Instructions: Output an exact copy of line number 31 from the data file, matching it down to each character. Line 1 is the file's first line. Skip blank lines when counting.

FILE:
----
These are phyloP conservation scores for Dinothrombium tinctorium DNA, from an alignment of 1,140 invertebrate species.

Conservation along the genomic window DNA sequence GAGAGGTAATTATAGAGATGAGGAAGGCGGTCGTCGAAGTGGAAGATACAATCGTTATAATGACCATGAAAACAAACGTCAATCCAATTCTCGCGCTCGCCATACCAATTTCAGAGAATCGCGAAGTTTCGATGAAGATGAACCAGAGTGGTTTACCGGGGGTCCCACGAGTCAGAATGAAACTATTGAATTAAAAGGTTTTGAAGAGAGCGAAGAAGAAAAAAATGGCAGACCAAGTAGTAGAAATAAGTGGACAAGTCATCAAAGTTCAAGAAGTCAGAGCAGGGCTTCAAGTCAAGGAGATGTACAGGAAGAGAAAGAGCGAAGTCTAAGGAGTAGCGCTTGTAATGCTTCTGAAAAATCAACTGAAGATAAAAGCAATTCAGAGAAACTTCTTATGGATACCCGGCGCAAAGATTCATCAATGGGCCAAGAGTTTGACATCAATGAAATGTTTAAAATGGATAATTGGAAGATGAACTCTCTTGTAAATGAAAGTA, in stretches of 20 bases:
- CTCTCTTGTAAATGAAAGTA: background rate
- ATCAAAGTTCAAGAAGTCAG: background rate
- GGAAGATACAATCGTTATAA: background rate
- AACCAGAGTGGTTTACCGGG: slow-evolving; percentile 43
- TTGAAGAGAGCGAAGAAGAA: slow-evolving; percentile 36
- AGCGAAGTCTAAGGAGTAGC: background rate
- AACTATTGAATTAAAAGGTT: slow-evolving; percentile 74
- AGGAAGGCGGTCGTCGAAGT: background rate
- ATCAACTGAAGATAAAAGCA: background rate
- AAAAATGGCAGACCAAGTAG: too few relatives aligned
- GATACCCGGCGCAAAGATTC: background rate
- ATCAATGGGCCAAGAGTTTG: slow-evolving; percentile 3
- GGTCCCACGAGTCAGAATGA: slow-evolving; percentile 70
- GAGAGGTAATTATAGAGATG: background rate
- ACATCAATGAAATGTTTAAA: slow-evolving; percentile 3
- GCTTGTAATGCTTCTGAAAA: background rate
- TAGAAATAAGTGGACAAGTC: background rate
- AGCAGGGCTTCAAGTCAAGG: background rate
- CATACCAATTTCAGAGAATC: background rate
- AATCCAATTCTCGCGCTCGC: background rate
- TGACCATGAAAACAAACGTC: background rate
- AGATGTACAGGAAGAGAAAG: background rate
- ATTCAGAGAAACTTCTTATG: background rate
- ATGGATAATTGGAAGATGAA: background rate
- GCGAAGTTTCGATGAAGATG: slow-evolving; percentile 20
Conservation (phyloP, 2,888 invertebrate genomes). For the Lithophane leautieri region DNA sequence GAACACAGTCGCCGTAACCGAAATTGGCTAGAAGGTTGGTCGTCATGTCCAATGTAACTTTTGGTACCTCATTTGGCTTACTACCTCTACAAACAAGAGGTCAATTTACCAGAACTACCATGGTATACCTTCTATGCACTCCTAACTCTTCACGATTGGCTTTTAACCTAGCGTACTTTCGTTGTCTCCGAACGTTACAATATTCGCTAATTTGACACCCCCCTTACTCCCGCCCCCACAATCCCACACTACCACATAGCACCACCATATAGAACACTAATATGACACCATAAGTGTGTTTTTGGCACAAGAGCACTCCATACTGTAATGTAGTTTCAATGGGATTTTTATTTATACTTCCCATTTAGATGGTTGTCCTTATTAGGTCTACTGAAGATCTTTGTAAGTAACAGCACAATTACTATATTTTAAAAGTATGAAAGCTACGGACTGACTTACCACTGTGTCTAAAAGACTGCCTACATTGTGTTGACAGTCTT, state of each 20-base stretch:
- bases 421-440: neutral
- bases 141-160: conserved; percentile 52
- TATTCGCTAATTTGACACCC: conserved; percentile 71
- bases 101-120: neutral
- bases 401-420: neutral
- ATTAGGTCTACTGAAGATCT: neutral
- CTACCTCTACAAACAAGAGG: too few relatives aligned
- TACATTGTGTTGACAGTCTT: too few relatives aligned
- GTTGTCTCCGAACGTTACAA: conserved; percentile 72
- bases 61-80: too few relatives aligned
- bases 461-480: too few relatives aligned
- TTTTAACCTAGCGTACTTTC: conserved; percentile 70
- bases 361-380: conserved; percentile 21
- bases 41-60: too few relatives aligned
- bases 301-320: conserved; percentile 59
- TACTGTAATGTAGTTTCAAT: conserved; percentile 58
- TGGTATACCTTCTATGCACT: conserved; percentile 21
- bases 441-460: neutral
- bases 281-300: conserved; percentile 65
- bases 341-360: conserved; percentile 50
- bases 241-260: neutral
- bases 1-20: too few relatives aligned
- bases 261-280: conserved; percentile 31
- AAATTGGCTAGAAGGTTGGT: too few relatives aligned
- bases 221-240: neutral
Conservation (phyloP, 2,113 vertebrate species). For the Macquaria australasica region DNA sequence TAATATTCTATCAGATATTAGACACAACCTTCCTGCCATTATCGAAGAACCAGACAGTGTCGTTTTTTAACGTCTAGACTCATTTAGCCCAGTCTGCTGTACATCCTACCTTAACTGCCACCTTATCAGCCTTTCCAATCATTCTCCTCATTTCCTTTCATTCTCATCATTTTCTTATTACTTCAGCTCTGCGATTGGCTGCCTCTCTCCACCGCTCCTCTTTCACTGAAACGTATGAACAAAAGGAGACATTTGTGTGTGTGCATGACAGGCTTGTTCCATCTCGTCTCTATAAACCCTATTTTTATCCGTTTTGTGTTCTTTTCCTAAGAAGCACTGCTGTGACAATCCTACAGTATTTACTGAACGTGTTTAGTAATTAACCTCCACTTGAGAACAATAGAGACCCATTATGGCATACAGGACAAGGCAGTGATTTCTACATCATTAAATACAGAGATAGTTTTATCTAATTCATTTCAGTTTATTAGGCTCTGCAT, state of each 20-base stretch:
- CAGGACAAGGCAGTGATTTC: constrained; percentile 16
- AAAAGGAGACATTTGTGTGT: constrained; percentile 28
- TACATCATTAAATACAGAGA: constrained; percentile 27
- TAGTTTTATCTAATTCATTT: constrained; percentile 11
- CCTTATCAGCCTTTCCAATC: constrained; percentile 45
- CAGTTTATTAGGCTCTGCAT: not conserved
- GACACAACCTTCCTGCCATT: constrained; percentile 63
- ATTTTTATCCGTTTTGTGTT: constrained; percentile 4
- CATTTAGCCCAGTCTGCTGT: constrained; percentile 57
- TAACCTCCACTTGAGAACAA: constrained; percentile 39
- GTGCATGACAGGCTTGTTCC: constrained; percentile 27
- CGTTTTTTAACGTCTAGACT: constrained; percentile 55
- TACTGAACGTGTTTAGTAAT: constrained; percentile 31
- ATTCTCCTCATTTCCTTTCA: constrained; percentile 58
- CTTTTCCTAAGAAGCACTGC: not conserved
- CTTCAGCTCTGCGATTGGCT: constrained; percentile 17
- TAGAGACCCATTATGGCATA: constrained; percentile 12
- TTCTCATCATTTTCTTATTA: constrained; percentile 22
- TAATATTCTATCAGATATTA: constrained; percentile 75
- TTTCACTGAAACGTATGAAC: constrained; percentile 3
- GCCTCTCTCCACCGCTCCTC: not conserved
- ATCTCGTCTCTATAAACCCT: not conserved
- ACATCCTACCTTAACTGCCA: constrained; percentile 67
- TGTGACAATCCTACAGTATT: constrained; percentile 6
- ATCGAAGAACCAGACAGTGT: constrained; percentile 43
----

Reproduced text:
- TATTCGCTAATTTGACACCC: conserved; percentile 71